How does Greene employ tension between the narrator's tone and the story's plot to show the recklessness of the boys in "The Destructors"?
Very interesting question, and that is because you could consider that the boys aren't actually reckless in their actions. In fact, the opposite could be said to be true - they are very careful and methodical in planning, mobilising and organising themselves to bring down Old Misery's house. This is not the random action of a group of youths, but a carefully pre-meditated and organised action that belies the word "reckless". Consider how T. mobilises the group:
T. was giving his orders with decision: It was as though this plan had been with him all his life, pondered through the seasons, now in his fifteenth year crystallized with the pain of puberty.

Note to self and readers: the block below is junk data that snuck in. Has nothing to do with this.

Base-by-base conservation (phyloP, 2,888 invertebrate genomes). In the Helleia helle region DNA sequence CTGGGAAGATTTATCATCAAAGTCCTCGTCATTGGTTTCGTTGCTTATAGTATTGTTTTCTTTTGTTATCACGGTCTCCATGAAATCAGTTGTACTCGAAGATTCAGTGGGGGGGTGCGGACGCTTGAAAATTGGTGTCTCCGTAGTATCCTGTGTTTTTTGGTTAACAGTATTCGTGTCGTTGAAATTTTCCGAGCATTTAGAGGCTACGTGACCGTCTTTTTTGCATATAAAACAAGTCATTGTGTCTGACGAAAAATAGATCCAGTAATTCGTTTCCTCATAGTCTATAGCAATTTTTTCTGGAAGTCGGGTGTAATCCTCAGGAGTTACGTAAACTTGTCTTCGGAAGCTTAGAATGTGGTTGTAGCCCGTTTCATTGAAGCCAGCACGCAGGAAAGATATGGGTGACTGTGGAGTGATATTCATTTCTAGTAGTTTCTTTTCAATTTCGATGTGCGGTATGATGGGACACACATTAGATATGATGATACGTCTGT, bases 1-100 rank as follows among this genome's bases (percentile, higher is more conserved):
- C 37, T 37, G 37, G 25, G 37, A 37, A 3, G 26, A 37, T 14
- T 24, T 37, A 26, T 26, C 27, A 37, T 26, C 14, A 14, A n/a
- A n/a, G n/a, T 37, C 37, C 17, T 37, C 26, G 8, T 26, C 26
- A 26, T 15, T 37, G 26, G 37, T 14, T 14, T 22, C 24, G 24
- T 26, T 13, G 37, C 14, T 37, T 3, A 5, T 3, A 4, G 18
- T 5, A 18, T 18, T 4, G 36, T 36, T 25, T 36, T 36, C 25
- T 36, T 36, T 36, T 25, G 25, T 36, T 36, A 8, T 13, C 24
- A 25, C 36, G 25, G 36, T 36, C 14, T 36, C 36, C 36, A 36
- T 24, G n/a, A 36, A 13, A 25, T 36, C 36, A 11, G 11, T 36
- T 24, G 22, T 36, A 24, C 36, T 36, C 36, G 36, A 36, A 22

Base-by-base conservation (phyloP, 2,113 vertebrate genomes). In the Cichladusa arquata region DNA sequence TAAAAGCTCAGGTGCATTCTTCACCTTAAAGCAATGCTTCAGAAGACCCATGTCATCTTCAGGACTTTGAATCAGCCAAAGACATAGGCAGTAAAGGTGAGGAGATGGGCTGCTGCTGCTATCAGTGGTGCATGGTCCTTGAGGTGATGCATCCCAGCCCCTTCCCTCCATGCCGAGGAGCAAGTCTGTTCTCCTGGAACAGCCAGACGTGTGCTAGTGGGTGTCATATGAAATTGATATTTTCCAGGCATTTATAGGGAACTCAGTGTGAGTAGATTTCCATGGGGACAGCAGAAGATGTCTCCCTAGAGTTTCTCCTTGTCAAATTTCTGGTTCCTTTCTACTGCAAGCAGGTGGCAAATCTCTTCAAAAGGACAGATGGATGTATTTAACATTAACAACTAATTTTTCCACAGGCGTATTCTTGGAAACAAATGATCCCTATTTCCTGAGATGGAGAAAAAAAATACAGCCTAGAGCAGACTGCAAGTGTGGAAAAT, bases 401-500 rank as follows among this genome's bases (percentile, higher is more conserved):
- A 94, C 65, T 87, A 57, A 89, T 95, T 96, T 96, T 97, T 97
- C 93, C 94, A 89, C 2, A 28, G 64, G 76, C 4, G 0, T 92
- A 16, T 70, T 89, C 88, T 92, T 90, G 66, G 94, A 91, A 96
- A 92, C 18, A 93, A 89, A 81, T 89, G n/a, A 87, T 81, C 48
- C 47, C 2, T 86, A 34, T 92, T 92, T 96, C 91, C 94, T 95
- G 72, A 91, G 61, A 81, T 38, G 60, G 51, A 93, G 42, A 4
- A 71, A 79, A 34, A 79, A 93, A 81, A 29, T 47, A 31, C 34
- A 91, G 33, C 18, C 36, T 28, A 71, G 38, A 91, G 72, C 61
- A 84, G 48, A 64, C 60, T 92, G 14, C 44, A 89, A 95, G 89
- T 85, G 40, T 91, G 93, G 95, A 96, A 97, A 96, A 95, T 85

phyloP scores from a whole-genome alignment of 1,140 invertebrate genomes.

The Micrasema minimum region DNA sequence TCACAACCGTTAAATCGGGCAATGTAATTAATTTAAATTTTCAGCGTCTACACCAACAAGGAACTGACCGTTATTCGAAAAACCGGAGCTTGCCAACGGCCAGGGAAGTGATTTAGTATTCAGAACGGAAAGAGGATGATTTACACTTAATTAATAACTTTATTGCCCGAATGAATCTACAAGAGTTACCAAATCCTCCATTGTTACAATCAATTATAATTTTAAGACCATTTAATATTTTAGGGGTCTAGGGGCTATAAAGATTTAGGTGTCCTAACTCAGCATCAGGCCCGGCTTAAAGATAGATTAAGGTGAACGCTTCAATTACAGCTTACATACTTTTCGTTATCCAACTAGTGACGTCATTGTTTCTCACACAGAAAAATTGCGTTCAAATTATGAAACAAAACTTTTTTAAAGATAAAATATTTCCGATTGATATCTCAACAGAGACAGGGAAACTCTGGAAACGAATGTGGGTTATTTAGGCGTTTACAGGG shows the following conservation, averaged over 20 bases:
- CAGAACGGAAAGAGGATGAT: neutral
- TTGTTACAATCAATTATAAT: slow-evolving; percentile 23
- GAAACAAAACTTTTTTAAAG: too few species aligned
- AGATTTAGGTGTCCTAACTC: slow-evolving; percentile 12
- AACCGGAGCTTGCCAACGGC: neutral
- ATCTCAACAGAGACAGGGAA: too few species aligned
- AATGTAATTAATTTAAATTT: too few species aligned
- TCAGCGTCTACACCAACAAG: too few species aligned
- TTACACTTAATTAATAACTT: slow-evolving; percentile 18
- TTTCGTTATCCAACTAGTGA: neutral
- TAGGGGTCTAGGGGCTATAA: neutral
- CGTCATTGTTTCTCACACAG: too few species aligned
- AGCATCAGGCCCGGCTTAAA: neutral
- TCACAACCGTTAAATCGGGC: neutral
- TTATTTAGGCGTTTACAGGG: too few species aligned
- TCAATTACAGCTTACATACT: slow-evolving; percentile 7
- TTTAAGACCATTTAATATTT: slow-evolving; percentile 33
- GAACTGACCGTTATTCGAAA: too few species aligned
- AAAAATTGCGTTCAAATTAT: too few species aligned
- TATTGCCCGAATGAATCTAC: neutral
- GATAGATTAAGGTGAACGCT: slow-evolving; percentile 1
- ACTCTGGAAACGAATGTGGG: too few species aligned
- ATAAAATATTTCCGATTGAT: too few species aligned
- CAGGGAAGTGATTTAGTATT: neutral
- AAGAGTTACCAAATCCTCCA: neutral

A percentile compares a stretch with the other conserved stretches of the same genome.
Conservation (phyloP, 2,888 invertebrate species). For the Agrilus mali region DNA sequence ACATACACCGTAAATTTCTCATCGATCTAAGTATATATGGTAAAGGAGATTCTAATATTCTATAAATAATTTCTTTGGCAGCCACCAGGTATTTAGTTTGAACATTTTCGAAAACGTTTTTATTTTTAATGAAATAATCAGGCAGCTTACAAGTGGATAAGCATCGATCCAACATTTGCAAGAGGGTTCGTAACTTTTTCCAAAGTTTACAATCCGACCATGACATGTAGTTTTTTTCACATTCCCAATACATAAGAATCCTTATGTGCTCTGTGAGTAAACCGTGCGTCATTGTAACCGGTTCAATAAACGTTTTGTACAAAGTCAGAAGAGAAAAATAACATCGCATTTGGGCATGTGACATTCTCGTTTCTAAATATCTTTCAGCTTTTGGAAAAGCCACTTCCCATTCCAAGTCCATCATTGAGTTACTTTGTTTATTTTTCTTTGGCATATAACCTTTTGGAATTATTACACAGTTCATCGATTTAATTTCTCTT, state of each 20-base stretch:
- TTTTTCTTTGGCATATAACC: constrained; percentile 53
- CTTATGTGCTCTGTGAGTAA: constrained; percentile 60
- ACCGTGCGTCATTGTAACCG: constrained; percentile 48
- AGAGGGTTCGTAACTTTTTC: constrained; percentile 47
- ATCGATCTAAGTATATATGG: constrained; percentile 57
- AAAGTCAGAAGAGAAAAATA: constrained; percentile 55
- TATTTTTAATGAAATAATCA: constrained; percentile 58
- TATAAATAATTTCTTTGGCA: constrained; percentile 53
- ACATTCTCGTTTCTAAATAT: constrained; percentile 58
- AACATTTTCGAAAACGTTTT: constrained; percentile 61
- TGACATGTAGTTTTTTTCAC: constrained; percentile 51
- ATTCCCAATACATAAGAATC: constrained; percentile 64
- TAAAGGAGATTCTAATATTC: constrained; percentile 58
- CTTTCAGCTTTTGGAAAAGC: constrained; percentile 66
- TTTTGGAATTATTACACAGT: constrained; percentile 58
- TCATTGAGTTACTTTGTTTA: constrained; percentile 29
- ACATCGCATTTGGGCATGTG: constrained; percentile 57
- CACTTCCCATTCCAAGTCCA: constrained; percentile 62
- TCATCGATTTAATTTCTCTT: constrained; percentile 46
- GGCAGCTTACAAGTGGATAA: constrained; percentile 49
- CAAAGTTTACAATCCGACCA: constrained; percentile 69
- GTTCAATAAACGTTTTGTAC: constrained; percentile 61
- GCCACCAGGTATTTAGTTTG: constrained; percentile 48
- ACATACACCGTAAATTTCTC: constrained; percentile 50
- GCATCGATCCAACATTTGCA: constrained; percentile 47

In fact, the gang seem to resemble more of a workforce than a disreputable group of disillusioned youth - they are all "punctual" on the first day of the "job" and they show they are able to work together and divide into different groups to get the job done. There is clear direction and purpose that unites the boys, allowing them to find meaning and value in their act of destruction, in sharp contrast to their former activities of trying to gain free fares on buses, for example.
To consider the narrator's tone, it is interesting that T. is repeatedly presented as dispassionate - he neither loves nor hates, but is a nihilist in his outlook. He finds pleasure only in destruction, yet the narrator does not seem to condemn him for this - rather he sees him as a product of the post-war setting - a world where the only reality children like T. have ever known is war and its destructive aftermath.